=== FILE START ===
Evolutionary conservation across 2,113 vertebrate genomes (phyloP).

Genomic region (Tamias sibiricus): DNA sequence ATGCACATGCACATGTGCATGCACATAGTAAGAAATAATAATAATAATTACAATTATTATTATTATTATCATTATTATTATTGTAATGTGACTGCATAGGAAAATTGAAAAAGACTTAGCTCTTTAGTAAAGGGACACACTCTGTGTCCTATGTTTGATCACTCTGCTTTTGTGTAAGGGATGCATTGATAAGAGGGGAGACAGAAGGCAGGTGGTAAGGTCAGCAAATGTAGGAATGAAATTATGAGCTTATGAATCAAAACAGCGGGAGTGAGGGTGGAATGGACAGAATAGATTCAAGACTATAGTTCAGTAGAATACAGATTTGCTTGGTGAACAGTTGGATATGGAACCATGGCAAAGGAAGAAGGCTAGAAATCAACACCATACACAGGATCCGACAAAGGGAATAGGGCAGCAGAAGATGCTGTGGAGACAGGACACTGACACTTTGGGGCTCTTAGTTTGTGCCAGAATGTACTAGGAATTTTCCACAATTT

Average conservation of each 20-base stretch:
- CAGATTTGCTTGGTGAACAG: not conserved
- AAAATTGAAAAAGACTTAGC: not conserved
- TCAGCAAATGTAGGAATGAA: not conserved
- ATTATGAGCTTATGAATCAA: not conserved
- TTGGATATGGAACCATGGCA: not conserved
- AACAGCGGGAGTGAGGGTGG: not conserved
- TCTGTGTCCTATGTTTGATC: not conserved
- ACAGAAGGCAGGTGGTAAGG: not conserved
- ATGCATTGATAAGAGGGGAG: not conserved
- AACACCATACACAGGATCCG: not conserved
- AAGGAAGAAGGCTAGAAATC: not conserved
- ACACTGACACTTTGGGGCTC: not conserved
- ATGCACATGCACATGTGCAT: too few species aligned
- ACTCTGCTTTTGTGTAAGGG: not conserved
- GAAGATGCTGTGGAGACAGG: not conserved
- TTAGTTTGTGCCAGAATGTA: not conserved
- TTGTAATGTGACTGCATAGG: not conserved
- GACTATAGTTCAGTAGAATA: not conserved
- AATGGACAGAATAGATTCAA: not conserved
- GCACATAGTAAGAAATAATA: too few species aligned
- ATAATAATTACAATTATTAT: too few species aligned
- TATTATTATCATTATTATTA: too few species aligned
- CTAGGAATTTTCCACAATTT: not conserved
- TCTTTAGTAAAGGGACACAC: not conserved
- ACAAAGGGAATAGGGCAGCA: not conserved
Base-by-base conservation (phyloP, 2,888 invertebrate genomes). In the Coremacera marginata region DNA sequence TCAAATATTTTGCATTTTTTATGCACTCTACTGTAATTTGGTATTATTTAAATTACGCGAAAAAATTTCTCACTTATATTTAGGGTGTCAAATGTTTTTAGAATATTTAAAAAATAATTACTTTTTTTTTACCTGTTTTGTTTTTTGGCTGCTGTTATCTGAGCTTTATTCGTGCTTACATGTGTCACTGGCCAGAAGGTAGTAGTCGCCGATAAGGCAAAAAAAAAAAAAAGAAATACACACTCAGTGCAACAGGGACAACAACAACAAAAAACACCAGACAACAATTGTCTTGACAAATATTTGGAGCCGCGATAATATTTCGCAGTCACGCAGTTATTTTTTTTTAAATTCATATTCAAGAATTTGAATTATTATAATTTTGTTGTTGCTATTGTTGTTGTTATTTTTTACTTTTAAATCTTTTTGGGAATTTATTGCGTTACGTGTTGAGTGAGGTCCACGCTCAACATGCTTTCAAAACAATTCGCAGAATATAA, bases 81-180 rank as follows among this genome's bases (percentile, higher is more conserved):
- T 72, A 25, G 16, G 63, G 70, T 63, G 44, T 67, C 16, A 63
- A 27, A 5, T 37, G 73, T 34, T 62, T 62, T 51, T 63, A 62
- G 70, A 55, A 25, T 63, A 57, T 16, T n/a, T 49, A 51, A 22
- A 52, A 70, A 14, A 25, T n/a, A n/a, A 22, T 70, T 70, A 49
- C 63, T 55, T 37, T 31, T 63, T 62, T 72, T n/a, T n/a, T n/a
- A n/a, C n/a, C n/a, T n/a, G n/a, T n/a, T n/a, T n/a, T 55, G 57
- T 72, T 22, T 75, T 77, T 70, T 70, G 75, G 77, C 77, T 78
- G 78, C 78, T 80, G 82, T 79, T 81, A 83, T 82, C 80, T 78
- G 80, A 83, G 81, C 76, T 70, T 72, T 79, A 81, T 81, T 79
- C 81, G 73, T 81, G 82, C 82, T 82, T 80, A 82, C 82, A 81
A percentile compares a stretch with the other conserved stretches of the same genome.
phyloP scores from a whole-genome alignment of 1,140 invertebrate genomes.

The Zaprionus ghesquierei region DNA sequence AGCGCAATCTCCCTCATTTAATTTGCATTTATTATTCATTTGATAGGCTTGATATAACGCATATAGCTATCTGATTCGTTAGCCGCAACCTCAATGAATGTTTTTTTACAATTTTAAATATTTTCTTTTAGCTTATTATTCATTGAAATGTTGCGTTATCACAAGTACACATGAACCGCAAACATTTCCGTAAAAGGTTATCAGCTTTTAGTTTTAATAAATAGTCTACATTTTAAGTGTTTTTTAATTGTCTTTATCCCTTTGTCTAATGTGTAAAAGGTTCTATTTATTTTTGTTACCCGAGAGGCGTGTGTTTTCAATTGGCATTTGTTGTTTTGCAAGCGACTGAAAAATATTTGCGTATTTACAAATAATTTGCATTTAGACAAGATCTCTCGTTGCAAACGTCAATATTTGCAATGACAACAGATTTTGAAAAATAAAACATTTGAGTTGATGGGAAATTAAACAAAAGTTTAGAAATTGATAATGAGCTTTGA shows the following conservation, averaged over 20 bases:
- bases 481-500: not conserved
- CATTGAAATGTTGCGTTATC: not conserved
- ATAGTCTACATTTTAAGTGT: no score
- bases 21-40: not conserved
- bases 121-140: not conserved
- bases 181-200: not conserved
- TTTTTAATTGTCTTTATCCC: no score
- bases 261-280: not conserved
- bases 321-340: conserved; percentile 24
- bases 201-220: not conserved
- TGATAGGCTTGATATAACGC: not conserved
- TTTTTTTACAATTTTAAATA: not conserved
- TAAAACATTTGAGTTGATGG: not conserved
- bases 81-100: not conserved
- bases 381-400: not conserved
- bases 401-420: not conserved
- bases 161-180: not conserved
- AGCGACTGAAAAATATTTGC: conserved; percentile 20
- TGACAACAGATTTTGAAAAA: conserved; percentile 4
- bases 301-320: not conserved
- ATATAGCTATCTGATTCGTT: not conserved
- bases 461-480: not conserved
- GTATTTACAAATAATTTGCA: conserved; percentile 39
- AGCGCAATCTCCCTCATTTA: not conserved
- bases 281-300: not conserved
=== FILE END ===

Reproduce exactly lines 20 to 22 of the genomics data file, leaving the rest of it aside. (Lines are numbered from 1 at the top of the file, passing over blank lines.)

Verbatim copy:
- TTGTAATGTGACTGCATAGG: not conserved
- GACTATAGTTCAGTAGAATA: not conserved
- AATGGACAGAATAGATTCAA: not conserved